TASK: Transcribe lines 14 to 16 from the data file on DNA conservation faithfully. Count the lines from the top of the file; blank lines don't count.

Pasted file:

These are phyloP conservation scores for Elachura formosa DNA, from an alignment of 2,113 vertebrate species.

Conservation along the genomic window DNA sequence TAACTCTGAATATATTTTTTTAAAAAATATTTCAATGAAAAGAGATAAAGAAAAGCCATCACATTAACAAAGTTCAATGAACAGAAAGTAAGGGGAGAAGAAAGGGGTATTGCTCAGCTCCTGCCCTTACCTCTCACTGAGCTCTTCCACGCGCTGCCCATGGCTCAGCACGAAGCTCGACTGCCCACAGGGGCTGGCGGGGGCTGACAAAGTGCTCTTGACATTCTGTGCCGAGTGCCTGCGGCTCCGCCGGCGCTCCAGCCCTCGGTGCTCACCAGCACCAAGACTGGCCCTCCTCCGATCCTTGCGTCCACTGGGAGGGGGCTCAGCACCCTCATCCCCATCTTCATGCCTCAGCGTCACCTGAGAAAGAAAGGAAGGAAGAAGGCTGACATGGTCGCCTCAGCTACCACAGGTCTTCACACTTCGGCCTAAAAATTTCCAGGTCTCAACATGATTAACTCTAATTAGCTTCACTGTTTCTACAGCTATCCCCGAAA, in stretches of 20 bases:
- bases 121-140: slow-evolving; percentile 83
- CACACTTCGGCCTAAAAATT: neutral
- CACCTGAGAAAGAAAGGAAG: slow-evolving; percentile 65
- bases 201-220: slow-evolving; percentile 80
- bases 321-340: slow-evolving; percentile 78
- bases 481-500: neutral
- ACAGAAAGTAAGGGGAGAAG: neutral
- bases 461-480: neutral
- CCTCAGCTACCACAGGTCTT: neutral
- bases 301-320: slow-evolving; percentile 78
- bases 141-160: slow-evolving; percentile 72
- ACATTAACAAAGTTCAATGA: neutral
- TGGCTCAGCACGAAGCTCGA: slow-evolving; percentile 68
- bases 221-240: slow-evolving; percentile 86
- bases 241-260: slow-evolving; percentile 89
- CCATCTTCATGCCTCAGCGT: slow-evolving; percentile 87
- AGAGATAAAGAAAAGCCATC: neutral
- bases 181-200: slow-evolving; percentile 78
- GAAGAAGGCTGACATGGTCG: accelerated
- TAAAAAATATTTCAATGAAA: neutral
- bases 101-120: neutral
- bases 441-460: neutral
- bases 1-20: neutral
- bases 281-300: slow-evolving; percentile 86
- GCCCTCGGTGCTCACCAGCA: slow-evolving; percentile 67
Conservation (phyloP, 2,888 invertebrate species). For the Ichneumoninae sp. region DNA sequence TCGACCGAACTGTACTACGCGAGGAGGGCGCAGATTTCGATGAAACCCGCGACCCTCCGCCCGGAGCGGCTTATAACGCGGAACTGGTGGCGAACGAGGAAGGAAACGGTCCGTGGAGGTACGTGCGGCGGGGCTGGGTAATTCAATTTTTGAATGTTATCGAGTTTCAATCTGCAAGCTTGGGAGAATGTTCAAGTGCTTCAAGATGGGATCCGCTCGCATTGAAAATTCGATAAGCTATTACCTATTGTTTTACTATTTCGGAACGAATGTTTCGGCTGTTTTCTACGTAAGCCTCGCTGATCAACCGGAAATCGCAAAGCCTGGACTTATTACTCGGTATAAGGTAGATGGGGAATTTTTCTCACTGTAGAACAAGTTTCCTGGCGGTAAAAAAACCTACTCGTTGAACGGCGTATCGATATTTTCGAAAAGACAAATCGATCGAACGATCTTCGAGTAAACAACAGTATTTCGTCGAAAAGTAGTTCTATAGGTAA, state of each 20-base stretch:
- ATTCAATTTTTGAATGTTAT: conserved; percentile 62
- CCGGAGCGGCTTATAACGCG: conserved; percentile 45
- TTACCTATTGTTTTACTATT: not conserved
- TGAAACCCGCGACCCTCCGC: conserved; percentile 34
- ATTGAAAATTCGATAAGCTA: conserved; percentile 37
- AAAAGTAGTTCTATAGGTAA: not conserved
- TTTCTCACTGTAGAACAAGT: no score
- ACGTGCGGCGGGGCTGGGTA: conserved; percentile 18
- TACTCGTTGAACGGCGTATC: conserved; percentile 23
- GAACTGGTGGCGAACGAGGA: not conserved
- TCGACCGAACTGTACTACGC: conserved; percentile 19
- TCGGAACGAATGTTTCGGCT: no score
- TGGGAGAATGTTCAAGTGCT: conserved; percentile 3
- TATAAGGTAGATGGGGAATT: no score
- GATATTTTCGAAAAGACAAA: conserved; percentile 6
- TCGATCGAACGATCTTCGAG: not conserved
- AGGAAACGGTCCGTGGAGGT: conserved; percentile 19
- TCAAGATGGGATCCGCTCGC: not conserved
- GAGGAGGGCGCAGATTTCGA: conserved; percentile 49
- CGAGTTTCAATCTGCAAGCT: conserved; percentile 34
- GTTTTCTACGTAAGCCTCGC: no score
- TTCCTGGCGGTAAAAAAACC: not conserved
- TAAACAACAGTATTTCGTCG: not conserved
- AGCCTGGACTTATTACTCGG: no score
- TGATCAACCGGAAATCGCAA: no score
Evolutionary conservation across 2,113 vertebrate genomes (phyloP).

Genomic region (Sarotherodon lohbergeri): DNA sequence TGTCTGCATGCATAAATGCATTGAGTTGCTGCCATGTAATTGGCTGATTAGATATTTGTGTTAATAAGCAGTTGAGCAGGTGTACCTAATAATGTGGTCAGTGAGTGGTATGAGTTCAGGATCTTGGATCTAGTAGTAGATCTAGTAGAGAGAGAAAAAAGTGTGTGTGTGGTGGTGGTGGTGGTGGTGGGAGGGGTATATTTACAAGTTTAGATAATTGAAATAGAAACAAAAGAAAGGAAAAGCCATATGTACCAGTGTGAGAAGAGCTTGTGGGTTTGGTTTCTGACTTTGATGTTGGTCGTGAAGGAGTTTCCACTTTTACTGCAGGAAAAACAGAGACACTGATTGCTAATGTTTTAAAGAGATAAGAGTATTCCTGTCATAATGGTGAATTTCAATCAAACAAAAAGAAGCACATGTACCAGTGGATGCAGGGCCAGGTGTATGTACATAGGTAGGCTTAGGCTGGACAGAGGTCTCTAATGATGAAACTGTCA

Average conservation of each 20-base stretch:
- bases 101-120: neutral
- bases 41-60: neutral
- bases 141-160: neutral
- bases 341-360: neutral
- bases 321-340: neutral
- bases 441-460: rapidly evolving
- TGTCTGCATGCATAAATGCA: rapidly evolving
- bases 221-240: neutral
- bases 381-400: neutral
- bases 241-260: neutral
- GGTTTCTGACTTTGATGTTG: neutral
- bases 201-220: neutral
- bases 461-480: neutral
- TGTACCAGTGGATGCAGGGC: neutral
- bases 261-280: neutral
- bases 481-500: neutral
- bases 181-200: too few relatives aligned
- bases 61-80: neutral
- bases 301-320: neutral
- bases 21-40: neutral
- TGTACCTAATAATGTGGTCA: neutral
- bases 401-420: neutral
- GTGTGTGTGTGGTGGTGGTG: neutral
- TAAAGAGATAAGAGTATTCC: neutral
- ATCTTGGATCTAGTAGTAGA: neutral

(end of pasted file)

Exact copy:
- ACATTAACAAAGTTCAATGA: neutral
- TGGCTCAGCACGAAGCTCGA: slow-evolving; percentile 68
- bases 221-240: slow-evolving; percentile 86